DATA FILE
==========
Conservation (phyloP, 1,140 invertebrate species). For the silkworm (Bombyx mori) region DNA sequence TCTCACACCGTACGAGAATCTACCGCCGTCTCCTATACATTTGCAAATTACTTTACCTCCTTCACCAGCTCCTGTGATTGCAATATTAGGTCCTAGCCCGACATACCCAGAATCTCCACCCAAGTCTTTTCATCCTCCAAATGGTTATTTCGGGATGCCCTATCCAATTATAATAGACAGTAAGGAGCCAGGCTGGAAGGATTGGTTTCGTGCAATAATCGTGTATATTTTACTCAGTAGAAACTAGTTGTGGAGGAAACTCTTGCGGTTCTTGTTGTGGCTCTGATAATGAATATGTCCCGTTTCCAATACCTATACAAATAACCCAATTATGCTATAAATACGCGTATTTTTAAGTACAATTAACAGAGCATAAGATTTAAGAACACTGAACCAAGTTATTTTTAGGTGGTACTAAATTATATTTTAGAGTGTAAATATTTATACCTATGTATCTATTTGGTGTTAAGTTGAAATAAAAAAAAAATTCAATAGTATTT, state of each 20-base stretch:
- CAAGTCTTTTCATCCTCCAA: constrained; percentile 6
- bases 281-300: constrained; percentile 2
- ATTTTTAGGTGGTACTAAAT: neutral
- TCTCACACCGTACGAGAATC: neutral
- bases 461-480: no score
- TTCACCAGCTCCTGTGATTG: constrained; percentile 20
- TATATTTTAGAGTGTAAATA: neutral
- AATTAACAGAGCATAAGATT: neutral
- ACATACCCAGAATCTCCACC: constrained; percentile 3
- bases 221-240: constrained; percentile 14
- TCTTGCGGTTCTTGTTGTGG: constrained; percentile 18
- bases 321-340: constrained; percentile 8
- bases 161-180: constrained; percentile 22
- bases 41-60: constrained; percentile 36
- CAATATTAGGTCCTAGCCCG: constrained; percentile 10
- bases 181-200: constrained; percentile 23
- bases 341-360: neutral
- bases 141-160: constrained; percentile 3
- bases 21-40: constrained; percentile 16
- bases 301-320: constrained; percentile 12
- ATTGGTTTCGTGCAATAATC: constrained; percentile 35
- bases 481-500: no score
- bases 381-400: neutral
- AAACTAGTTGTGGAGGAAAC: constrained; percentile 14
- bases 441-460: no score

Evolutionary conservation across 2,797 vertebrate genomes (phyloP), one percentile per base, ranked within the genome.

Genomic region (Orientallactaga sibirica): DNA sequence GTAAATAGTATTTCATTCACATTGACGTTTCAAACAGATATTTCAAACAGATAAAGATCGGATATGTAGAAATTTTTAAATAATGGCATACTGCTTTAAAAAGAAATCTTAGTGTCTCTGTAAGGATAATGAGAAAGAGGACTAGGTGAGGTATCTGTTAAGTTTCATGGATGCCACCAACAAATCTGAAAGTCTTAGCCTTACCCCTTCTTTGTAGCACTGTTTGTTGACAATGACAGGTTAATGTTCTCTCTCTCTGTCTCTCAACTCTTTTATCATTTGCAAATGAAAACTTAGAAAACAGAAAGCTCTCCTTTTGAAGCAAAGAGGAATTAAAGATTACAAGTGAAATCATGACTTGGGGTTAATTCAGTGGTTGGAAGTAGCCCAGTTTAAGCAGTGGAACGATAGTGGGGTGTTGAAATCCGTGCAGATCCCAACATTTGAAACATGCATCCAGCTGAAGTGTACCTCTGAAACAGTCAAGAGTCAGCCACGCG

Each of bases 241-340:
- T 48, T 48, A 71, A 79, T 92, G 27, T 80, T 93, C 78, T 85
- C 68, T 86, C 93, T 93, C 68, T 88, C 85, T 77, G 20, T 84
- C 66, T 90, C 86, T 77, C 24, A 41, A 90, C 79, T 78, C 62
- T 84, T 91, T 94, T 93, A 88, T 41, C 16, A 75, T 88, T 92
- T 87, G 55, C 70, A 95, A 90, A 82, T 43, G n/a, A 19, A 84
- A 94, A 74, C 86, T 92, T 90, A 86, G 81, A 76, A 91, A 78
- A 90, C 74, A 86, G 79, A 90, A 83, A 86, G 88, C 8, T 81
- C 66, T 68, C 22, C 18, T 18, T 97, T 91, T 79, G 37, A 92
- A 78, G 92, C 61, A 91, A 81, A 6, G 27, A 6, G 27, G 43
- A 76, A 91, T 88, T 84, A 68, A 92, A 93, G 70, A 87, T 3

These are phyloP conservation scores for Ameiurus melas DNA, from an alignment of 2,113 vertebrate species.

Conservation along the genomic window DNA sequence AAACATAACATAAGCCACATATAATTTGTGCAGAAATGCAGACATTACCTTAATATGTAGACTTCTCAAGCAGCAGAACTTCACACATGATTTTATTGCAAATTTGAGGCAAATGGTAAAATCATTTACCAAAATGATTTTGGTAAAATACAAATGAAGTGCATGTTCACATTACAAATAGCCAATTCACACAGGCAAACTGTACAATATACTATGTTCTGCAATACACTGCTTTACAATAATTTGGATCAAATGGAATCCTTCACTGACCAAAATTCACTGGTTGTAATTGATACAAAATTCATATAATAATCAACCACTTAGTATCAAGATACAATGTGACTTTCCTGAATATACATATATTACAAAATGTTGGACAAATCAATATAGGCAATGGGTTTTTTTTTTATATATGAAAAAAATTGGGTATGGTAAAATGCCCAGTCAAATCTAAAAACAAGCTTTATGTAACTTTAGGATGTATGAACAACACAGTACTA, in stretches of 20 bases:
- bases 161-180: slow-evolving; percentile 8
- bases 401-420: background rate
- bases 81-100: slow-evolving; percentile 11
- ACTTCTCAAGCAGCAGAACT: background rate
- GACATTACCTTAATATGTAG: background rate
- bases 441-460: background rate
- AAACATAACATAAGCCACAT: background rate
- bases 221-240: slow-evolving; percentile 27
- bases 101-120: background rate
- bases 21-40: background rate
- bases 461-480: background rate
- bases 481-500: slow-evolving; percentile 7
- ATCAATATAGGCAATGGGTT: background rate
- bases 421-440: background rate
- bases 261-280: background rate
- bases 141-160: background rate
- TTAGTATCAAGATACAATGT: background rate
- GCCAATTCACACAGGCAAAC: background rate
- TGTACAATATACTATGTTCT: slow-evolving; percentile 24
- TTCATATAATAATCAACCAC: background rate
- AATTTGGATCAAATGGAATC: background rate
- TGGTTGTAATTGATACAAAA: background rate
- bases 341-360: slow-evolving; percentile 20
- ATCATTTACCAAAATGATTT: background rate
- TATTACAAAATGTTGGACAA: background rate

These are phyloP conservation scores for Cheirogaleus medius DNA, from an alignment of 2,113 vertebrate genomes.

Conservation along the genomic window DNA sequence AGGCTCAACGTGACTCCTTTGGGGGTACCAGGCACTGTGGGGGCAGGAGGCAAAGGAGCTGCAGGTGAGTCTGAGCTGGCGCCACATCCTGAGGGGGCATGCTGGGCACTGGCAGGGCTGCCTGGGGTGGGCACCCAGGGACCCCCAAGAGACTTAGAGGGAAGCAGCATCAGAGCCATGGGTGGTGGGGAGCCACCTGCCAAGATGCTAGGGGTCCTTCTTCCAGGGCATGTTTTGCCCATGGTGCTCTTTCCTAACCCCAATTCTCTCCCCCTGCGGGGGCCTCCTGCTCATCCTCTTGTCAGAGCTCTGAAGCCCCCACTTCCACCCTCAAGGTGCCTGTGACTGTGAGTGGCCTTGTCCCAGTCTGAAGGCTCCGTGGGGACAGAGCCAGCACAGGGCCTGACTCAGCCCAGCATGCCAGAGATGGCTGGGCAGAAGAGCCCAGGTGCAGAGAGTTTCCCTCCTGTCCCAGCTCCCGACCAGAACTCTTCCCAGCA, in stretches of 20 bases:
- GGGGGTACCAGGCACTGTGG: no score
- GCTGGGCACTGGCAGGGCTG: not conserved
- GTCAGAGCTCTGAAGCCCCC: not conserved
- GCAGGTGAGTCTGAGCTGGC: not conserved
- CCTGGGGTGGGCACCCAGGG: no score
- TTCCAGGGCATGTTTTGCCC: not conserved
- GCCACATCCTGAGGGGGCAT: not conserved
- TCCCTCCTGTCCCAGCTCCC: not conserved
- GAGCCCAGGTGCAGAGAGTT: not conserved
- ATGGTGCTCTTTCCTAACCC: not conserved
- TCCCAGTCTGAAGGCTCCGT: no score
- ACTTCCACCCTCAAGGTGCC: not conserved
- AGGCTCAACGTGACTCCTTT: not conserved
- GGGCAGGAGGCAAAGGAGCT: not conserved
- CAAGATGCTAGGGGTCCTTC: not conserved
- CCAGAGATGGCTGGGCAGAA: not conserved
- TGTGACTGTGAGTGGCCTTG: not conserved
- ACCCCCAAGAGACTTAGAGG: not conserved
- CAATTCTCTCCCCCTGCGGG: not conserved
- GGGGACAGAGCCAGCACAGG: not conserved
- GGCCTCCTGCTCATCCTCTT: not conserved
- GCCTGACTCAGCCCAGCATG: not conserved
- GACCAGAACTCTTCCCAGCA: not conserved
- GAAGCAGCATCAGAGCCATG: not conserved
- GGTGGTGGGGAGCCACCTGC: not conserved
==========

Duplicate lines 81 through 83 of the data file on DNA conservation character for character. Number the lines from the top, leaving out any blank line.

- AGGCTCAACGTGACTCCTTT: not conserved
- GGGCAGGAGGCAAAGGAGCT: not conserved
- CAAGATGCTAGGGGTCCTTC: not conserved